Taken in isolation, there is nothing particularly objectionable about the decision to bulldoze Osama bin Laden’s compound in Abbottabad. Whatever intelligence was to be found there would have been extracted months ago and there was always the danger that supporters of Bin Laden would begin to treat the compound as hallowed ground. Even though the government would likely have had to raze the compound anyway, the move is disappointing because it shows the skewed priorities of the government and the military. At a time when we still don’t know how he was hiding in a city with significant military presence for so long, the decision to destroy his house is fraught with symbolic significance. The house may well have been given to Bin Laden for strategic reasons, but that is a suspicion that may never be proven because of the distinct lack of curiosity everyone displays whenever the question comes up.
Coincidentally, the Abbottabad compound was destroyed around the same time WikiLeaks released the hacked internal emails of private intelligence firm Stratfor. One of the emails showed that Stratfor believed that Bin Laden was being sheltered by the Pakistani military, which the latter, however, has always vehemently denied. This on its own doesn’t come anywhere near being a smoking gun but there are enough unanswered questions about the military’s role to warrant serious investigation. The ideal venue for that would have been the commission set up to investigate the May 3 raid. Unfortunately, the commission ignored the central question of Osama’s comfortable presence in the country, proving its existence as a colossal waste of time and resources.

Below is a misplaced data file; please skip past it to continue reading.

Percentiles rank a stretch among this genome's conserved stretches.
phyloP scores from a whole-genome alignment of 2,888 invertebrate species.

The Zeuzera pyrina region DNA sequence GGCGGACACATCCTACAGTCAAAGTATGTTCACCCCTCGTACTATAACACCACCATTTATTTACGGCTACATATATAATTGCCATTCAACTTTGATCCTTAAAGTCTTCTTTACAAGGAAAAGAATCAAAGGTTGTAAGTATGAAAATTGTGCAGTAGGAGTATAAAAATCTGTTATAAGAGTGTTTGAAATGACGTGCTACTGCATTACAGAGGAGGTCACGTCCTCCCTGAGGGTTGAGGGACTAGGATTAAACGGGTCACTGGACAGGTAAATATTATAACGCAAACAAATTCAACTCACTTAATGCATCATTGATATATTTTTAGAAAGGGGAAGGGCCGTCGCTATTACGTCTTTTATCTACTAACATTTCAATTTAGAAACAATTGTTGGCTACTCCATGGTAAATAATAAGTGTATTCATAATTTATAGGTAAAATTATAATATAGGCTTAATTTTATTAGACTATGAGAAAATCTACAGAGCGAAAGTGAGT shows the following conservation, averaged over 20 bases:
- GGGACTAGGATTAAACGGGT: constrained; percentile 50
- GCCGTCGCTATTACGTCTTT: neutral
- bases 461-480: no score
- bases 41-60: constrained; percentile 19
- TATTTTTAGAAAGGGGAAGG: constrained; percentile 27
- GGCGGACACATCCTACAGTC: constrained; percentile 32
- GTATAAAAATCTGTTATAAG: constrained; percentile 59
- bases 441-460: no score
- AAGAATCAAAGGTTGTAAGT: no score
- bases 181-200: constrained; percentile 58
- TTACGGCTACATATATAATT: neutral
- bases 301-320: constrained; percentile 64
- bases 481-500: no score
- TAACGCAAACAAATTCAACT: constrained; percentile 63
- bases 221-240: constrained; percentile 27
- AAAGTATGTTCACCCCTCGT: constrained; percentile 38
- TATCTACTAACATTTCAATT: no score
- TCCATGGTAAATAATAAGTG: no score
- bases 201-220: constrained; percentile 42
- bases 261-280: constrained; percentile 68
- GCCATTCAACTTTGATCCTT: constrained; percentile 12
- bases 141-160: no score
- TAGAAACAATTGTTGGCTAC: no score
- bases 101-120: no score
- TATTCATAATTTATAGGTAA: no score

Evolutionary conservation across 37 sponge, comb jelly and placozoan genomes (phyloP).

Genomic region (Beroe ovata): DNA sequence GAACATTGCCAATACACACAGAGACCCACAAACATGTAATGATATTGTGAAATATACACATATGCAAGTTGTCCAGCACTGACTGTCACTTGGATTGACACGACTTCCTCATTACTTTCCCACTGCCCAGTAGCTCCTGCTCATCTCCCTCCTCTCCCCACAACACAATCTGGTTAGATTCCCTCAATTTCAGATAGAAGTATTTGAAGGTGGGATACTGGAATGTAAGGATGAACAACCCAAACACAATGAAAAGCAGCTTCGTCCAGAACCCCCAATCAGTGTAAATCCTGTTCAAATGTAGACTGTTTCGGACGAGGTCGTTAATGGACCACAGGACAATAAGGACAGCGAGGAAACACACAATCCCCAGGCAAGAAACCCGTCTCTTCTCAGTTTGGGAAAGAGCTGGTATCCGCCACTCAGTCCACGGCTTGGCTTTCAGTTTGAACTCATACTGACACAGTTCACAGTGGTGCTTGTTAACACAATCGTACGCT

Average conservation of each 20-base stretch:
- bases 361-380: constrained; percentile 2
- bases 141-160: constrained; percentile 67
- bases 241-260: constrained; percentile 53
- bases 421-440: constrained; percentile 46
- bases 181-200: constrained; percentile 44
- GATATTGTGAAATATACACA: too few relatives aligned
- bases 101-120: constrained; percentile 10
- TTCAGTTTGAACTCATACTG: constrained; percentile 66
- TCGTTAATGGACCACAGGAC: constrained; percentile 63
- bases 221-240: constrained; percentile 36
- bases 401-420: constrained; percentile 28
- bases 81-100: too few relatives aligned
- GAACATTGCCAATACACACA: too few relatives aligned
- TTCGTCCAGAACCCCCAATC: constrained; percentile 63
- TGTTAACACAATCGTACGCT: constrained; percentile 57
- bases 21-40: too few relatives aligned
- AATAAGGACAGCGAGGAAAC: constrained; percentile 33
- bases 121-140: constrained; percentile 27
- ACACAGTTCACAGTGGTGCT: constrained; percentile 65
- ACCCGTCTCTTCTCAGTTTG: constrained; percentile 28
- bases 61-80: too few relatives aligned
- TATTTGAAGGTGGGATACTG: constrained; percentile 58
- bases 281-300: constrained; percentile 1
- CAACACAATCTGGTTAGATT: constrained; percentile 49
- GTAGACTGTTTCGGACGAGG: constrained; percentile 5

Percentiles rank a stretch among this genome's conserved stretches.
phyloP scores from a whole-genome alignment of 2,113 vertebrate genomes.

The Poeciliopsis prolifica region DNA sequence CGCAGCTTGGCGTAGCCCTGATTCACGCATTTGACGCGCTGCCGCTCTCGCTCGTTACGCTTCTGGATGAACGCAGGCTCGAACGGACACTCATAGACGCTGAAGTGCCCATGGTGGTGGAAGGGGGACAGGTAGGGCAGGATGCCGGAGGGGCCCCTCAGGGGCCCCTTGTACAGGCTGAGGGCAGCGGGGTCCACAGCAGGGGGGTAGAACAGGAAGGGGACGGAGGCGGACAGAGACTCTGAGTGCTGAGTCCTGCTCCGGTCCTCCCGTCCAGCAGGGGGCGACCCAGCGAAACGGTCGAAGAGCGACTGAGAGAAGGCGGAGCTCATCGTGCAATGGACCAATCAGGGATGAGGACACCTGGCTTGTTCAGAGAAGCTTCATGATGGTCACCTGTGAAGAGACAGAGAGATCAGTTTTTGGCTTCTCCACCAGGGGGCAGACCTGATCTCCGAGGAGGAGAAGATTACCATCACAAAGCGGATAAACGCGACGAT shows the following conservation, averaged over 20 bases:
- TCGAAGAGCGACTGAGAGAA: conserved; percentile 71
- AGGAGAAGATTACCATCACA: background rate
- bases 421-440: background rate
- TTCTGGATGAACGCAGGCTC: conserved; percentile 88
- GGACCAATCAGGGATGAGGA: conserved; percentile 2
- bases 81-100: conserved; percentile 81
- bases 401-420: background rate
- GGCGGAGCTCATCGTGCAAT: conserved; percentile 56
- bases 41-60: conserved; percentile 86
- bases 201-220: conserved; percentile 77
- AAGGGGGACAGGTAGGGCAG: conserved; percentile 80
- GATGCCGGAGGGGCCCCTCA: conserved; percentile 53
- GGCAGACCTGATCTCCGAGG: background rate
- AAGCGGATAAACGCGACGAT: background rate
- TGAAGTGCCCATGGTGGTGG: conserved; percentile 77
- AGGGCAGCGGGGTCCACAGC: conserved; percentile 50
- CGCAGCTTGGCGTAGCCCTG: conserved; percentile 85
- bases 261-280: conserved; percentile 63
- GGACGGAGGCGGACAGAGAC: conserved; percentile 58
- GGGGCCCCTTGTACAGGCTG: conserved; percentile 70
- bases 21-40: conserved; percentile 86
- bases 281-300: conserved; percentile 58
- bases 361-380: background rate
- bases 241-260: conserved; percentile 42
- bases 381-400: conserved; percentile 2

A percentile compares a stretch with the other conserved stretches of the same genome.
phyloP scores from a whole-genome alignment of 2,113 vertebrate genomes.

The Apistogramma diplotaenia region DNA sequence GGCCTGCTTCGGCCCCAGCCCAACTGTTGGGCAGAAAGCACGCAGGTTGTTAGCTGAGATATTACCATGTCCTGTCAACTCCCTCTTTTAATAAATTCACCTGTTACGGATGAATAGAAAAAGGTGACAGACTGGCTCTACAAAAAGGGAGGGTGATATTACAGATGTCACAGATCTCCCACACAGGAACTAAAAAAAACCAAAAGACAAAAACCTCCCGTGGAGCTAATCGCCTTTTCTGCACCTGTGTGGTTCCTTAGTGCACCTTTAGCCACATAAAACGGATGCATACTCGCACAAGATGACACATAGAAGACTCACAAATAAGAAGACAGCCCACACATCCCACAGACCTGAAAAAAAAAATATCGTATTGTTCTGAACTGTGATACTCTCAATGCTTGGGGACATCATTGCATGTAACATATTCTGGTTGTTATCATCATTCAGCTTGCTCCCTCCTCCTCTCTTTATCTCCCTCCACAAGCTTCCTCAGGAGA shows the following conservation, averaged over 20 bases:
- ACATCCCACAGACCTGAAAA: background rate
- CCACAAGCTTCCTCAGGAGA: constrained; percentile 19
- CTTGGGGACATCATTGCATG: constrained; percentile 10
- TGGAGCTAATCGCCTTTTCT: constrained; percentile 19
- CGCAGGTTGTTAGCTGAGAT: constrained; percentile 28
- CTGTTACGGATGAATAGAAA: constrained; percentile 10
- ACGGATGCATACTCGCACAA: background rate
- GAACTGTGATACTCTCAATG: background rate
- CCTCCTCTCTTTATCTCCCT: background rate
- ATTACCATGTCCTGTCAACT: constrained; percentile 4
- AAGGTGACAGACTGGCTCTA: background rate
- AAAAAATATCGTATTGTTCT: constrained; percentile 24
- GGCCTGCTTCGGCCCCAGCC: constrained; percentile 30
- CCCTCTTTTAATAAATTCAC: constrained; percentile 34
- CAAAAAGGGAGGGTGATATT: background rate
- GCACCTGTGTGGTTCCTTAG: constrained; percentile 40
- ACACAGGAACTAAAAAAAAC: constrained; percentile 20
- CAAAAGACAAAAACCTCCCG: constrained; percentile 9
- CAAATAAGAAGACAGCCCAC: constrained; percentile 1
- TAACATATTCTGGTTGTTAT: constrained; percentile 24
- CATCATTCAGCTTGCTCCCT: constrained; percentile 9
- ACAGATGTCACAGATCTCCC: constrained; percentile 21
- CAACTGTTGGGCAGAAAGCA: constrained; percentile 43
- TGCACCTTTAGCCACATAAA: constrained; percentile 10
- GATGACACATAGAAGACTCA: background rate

The fact is that the military has time and again proved to exist outside the ambit of accountability. The commission that was supposed to find the killer of journalist Saleem Shahzad was unable to come up with a name, which was no surprise since the intelligence agencies were the prime suspects. Now, the military has struck another blow in favour of its invincibility, by ensuring that any investigation of its possible role in either actively helping Osama or turning a blind eye to his presence here has gone up in smoke.
Published in The Express Tribune, March 1st, 2012.
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